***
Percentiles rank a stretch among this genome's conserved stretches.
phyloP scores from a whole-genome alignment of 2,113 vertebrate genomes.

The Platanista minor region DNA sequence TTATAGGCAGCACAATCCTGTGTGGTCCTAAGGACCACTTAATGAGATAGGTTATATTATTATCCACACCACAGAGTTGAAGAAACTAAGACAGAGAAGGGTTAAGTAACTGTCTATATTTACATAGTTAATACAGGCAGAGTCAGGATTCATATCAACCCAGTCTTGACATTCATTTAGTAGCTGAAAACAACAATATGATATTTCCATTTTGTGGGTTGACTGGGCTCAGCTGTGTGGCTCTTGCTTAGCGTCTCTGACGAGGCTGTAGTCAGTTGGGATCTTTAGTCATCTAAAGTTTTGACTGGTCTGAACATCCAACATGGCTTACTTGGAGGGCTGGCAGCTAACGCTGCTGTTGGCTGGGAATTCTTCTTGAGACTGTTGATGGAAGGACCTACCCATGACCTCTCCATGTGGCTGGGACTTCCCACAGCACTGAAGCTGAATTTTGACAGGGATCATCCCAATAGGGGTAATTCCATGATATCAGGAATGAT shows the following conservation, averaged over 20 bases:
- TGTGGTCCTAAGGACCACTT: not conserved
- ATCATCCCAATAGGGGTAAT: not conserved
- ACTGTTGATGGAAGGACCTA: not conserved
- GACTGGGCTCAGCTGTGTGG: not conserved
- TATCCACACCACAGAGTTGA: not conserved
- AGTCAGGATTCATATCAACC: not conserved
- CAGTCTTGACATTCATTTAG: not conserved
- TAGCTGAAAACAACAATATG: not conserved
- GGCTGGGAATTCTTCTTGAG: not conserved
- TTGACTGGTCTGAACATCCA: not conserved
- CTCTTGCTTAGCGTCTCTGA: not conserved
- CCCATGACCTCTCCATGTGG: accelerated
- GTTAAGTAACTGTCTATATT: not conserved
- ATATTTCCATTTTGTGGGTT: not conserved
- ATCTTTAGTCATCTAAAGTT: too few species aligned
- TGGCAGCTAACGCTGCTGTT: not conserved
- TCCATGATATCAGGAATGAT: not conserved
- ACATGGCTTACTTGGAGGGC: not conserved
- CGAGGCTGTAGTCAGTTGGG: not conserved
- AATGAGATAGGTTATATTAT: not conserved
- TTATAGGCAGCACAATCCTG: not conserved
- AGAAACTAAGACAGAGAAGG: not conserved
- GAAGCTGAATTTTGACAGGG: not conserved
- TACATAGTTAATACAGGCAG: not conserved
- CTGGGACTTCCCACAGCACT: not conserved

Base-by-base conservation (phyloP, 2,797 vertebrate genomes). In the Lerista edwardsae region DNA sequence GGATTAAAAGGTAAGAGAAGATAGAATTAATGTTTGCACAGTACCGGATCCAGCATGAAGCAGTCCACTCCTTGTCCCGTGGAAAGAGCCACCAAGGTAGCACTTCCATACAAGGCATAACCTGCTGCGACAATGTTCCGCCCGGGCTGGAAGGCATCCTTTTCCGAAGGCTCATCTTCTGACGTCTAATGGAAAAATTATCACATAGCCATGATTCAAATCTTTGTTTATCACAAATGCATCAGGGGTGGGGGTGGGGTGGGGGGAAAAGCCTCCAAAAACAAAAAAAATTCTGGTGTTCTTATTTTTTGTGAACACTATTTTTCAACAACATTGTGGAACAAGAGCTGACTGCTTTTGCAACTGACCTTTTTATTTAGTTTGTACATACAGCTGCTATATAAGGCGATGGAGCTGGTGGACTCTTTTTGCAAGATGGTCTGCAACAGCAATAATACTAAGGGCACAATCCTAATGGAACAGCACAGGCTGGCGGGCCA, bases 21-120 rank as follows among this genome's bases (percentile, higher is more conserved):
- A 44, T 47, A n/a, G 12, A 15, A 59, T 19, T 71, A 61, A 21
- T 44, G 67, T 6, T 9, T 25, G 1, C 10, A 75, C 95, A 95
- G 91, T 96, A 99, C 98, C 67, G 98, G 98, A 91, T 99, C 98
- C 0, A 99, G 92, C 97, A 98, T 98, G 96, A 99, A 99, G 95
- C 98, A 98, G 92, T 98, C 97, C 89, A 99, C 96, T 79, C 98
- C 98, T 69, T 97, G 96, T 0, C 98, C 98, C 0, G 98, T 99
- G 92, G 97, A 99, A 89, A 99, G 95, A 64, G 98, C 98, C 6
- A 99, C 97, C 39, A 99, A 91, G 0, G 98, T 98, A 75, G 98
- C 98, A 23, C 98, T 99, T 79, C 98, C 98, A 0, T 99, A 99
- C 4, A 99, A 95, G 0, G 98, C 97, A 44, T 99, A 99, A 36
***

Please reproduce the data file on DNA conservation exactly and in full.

Percentiles rank a stretch among this genome's conserved stretches.
phyloP scores from a whole-genome alignment of 2,113 vertebrate genomes.

The Platanista minor region DNA sequence TTATAGGCAGCACAATCCTGTGTGGTCCTAAGGACCACTTAATGAGATAGGTTATATTATTATCCACACCACAGAGTTGAAGAAACTAAGACAGAGAAGGGTTAAGTAACTGTCTATATTTACATAGTTAATACAGGCAGAGTCAGGATTCATATCAACCCAGTCTTGACATTCATTTAGTAGCTGAAAACAACAATATGATATTTCCATTTTGTGGGTTGACTGGGCTCAGCTGTGTGGCTCTTGCTTAGCGTCTCTGACGAGGCTGTAGTCAGTTGGGATCTTTAGTCATCTAAAGTTTTGACTGGTCTGAACATCCAACATGGCTTACTTGGAGGGCTGGCAGCTAACGCTGCTGTTGGCTGGGAATTCTTCTTGAGACTGTTGATGGAAGGACCTACCCATGACCTCTCCATGTGGCTGGGACTTCCCACAGCACTGAAGCTGAATTTTGACAGGGATCATCCCAATAGGGGTAATTCCATGATATCAGGAATGAT shows the following conservation, averaged over 20 bases:
- TGTGGTCCTAAGGACCACTT: not conserved
- ATCATCCCAATAGGGGTAAT: not conserved
- ACTGTTGATGGAAGGACCTA: not conserved
- GACTGGGCTCAGCTGTGTGG: not conserved
- TATCCACACCACAGAGTTGA: not conserved
- AGTCAGGATTCATATCAACC: not conserved
- CAGTCTTGACATTCATTTAG: not conserved
- TAGCTGAAAACAACAATATG: not conserved
- GGCTGGGAATTCTTCTTGAG: not conserved
- TTGACTGGTCTGAACATCCA: not conserved
- CTCTTGCTTAGCGTCTCTGA: not conserved
- CCCATGACCTCTCCATGTGG: accelerated
- GTTAAGTAACTGTCTATATT: not conserved
- ATATTTCCATTTTGTGGGTT: not conserved
- ATCTTTAGTCATCTAAAGTT: too few species aligned
- TGGCAGCTAACGCTGCTGTT: not conserved
- TCCATGATATCAGGAATGAT: not conserved
- ACATGGCTTACTTGGAGGGC: not conserved
- CGAGGCTGTAGTCAGTTGGG: not conserved
- AATGAGATAGGTTATATTAT: not conserved
- TTATAGGCAGCACAATCCTG: not conserved
- AGAAACTAAGACAGAGAAGG: not conserved
- GAAGCTGAATTTTGACAGGG: not conserved
- TACATAGTTAATACAGGCAG: not conserved
- CTGGGACTTCCCACAGCACT: not conserved

Base-by-base conservation (phyloP, 2,797 vertebrate genomes). In the Lerista edwardsae region DNA sequence GGATTAAAAGGTAAGAGAAGATAGAATTAATGTTTGCACAGTACCGGATCCAGCATGAAGCAGTCCACTCCTTGTCCCGTGGAAAGAGCCACCAAGGTAGCACTTCCATACAAGGCATAACCTGCTGCGACAATGTTCCGCCCGGGCTGGAAGGCATCCTTTTCCGAAGGCTCATCTTCTGACGTCTAATGGAAAAATTATCACATAGCCATGATTCAAATCTTTGTTTATCACAAATGCATCAGGGGTGGGGGTGGGGTGGGGGGAAAAGCCTCCAAAAACAAAAAAAATTCTGGTGTTCTTATTTTTTGTGAACACTATTTTTCAACAACATTGTGGAACAAGAGCTGACTGCTTTTGCAACTGACCTTTTTATTTAGTTTGTACATACAGCTGCTATATAAGGCGATGGAGCTGGTGGACTCTTTTTGCAAGATGGTCTGCAACAGCAATAATACTAAGGGCACAATCCTAATGGAACAGCACAGGCTGGCGGGCCA, bases 21-120 rank as follows among this genome's bases (percentile, higher is more conserved):
- A 44, T 47, A n/a, G 12, A 15, A 59, T 19, T 71, A 61, A 21
- T 44, G 67, T 6, T 9, T 25, G 1, C 10, A 75, C 95, A 95
- G 91, T 96, A 99, C 98, C 67, G 98, G 98, A 91, T 99, C 98
- C 0, A 99, G 92, C 97, A 98, T 98, G 96, A 99, A 99, G 95
- C 98, A 98, G 92, T 98, C 97, C 89, A 99, C 96, T 79, C 98
- C 98, T 69, T 97, G 96, T 0, C 98, C 98, C 0, G 98, T 99
- G 92, G 97, A 99, A 89, A 99, G 95, A 64, G 98, C 98, C 6
- A 99, C 97, C 39, A 99, A 91, G 0, G 98, T 98, A 75, G 98
- C 98, A 23, C 98, T 99, T 79, C 98, C 98, A 0, T 99, A 99
- C 4, A 99, A 95, G 0, G 98, C 97, A 44, T 99, A 99, A 36